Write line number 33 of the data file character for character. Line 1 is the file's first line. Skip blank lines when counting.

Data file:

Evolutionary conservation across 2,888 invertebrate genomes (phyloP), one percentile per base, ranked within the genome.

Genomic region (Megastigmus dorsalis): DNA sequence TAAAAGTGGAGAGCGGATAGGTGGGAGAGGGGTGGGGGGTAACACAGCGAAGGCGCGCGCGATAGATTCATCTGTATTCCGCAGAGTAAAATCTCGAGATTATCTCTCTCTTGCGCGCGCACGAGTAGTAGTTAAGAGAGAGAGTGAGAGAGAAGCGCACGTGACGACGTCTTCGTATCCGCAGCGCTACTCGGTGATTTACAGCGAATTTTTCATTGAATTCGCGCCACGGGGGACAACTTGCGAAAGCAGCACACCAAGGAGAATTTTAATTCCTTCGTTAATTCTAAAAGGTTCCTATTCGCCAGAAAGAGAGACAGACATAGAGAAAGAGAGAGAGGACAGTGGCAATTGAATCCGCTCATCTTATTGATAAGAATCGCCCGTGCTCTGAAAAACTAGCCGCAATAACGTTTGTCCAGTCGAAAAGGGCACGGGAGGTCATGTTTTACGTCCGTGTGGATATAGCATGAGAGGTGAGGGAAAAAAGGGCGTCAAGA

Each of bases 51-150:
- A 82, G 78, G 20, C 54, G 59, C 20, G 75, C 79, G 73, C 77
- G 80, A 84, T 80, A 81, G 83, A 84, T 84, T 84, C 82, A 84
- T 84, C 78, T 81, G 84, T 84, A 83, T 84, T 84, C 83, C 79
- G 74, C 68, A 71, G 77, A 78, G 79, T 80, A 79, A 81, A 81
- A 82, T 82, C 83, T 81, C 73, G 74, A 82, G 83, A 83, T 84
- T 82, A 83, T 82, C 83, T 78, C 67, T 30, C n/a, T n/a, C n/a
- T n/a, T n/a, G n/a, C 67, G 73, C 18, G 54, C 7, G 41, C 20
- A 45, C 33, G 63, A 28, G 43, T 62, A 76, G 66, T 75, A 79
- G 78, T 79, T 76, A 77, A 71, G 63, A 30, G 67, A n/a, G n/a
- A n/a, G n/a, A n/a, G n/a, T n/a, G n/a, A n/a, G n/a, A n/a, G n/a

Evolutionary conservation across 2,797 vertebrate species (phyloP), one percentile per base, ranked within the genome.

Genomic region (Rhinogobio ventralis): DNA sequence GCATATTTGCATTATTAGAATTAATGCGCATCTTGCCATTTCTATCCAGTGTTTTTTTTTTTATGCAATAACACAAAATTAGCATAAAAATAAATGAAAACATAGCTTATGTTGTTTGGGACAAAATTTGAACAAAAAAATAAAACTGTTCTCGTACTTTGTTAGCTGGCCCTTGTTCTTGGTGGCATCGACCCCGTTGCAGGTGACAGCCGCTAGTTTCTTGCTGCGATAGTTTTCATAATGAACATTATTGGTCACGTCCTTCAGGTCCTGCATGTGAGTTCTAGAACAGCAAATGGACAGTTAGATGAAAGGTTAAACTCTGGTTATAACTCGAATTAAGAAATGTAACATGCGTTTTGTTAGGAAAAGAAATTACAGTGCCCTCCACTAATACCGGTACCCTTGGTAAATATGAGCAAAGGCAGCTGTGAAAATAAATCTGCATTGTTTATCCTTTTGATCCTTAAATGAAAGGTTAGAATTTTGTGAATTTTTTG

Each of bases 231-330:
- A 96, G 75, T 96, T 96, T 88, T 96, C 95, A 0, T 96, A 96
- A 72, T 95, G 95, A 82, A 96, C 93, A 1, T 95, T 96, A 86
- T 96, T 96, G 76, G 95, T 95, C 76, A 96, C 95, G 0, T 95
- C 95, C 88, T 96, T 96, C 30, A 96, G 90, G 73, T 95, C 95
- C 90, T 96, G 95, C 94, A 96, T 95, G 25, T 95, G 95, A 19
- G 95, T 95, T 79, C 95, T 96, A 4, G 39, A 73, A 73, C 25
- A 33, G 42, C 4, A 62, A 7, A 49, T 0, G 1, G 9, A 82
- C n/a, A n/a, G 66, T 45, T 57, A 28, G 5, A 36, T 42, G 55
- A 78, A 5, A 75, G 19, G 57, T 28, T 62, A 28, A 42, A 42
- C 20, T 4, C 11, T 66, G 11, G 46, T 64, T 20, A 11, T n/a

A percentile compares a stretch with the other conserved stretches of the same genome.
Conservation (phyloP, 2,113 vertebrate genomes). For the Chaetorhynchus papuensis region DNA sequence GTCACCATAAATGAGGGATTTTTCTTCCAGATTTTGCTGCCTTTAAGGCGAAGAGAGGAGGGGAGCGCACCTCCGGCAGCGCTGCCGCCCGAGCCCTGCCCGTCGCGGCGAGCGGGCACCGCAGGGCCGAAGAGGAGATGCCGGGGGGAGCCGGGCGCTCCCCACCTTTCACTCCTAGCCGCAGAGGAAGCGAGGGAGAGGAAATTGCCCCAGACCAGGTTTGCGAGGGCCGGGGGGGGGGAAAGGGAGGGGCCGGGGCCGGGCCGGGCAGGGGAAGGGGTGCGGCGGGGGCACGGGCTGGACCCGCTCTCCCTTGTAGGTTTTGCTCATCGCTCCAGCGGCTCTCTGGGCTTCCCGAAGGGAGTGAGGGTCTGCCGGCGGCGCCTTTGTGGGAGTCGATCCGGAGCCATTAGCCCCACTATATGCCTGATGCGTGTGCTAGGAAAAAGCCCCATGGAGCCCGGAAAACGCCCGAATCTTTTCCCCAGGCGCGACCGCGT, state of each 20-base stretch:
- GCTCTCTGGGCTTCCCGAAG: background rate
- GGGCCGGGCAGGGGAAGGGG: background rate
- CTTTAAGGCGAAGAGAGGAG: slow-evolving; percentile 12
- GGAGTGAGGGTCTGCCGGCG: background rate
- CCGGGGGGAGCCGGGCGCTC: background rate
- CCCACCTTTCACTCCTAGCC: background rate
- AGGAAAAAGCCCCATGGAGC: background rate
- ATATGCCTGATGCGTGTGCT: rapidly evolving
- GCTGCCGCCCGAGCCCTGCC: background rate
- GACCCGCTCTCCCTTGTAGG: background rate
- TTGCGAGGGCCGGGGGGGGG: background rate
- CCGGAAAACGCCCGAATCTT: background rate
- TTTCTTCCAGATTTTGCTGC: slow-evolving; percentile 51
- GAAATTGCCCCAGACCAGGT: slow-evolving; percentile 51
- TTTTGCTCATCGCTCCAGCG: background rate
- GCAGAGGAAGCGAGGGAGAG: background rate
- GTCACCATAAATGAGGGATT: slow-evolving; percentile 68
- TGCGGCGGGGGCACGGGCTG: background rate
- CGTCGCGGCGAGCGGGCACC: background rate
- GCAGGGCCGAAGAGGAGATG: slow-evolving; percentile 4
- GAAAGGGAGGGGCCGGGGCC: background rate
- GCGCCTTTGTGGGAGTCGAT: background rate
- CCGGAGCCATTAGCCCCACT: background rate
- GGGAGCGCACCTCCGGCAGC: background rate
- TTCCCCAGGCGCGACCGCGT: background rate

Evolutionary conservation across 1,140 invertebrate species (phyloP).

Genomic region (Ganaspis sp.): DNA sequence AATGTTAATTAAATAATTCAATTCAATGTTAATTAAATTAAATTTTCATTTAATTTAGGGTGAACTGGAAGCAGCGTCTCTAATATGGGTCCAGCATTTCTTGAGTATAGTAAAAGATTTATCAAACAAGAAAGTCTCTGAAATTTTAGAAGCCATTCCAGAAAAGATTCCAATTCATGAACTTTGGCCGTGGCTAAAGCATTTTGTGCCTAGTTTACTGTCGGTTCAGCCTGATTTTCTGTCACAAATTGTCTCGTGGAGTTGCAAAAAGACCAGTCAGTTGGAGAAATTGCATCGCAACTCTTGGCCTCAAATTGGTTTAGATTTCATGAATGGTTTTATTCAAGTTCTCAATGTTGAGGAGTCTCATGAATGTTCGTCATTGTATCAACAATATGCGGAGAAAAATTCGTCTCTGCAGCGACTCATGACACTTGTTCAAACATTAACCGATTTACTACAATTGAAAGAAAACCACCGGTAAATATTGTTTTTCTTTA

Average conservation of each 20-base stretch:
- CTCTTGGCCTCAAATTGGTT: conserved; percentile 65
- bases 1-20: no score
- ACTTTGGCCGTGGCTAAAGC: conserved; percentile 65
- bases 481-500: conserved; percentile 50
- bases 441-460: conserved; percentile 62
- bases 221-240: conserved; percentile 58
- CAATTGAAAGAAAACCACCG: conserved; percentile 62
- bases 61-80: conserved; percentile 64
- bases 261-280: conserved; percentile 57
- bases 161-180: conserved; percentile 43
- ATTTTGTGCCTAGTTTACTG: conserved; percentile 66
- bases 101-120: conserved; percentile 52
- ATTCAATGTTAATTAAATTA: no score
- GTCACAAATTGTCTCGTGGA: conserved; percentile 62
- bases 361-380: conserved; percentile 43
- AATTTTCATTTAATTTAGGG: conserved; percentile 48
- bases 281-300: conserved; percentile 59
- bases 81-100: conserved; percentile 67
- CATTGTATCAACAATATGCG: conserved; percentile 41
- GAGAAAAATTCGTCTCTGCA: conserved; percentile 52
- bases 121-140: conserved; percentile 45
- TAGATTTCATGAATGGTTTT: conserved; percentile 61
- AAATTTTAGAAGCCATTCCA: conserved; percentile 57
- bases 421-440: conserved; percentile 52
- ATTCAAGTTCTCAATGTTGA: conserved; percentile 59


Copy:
- CCGGGGGGAGCCGGGCGCTC: background rate